Hellboy: Science of Making a Good Game


Hellboy fans are not a demanding group. All they ask for is a chance to see the big red guy pummel his way through a Lovecraftian rogues’ gallery and spew the occasional one-liner. So when the Hellboy game came out for the original Playstation back in the day, it seemed like it resulted from gathering the world’s greatest underachieving game developers. Thankfully, Krome Studios and Konami seem to be bringing out something much more worthwhile with Hellboy: Science of Evil for the Xbox 360.

I had about half an hour with the game, which gave me enough time to play through the first level and part of the second. It opens up with a stylish intro of Hellboy running through the woods, intercut with typical white-on-black opening credits that showed the game’s cinematic influences. While the Comic Con convention center was too loud to hear most of the dialogue, it was obvious the cutscenes were shot with care. I was assured by the Konami rep at the show that Ron Perlman and Selma Blair handled voice acting duties for their characters and Mike Mignola and Guillermo Del Toro oversaw the whole project. Ron Perlman? Voice acting in a video game!? Who knew? Though I have to say he’s much better looking as Hellboy than the face-melt monstrosity Lord Hood from the Halo series.

From the initial cutscene I was thrown into a brief combat tutorial in the game’s opening graveyard level. Your combat repertoire consists of light and hard punches, grabs, and a gun. It’s typical fare for a game clearly influenced by God of War and Ninja Gaiden, however the pace is completely different. Unlike the lightning speed of Ryu Hayabusa, or the flashy combo-extravaganzas of Kratos, Hellboy is more of a lumbering powerhouse. The pace and destructable environments actually reminded me of Otogi, which is a wonderful thing.

Hellboy can take quite a beating. I never came close to dying in combat, which is kind of accurate considering the pummelings he takes in the comics, as well as a little worrisome. I’m assuming that was because it was the first level, but it was easy enough to border on repetitive. At the same time, I’m not entirely sure how well the combat will hold up if the difficulty ramps up. As far as I could tell from my demo time, which was with a 95% complete version of the game, there is little in the way of defensive options. It’s entirely possible that I’m an idiot and missed them, but any evasive maneuvers aside from running away were absent. I can understand the motivation here; making Hellboy blindly aggressive is certainly not out of character. However, when I was surrounded and really had to avoid attacks, I ended up running away with my tail between my legs to recover.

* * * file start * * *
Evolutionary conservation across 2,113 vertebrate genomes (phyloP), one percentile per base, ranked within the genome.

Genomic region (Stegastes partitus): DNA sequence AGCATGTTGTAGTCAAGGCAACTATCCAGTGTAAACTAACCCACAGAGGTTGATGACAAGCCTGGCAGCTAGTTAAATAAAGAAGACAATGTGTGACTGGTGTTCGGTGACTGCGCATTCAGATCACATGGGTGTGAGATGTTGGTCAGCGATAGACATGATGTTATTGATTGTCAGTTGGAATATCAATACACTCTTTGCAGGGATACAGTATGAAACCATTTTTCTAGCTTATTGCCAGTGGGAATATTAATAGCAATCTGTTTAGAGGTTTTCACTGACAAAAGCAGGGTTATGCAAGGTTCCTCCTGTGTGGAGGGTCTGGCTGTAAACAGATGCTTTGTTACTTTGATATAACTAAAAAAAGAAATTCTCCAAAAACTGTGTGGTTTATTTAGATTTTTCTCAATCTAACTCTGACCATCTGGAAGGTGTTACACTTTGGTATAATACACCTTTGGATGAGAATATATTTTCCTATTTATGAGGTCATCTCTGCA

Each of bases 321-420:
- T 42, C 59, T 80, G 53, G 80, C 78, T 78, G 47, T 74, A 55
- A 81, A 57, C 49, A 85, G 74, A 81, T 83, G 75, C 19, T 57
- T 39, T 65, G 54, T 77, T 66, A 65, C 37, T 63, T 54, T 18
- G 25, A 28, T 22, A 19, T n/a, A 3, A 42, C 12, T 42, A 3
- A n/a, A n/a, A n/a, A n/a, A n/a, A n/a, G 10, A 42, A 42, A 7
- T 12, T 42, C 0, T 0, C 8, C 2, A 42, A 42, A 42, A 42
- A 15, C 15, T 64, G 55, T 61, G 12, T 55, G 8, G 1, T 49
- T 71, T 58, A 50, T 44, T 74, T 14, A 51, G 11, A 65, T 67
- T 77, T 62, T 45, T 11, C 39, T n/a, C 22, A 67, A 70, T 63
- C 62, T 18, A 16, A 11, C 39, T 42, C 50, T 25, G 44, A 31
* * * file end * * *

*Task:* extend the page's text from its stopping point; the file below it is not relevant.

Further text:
In most cases, though, defense wasn’t necessary, and I had a lot of fun tossing all the different enemies around. The grab attack was a key aspect of the gameplay, allowing you to pick up random items as weapons, toss small or stunned enemies around and smash open doorways. Some of the best moments from the demo included beating down a werewolf with a cross and tossing all the little Gollum-esque goblins around. At the same time, some of these actions, like opening doors by smashing them open, became horribly repetitive within the span of the demo. It makes me think there’s some kind of conspiracy to include mundane recurring actions in licensed games. Breaking doors is to Hellboy what casting “Reparo” is to Harry Potter and saving that same guy who keeps falling off of buildings is to Spider-man 2.

I don’t want to dwell too much on problems in an unreleased title, but I do have a few concerns that I hope get cleaned up in the final product. For one, the aiming controls were incredibly clunky. Aiming is generally auto-targetted, and it worked for the most part, but as soon as I had a specific target in mind it became a wrestling match with the right thumbstick. I nearly lost control and suplexed the girl playing next to me because of it. My other issue is related to the graphics, which, for the most part, are quite beautiful, but reminded me of 1996 during a few moments. Throughout the first level, you are pursuing a witch who can transform into a billowing flock of crows, or bats, or something; I wasn’t quite sure because they were sprites who when they got close enough to see looked more like Space Invaders.

Issues like the ones I mentioned are potentially enough to drag this game down, but keep in mind that I’m just speculating. Once the final game is released, I hope to check out its most compelling feature: co-op. According to the Konami representative at the show the game allows two-player campaign co-op with the second player controlling Abe or Liz. It’ll be interesting to see how differently the two of them play. Any game that carries the old school torch of sitting on the couch with a buddy and playing on a single screen is probably at least worth a rental. If what I played is any indication, Hellboy may just stand out from the rest of the summer-game-movie pack.

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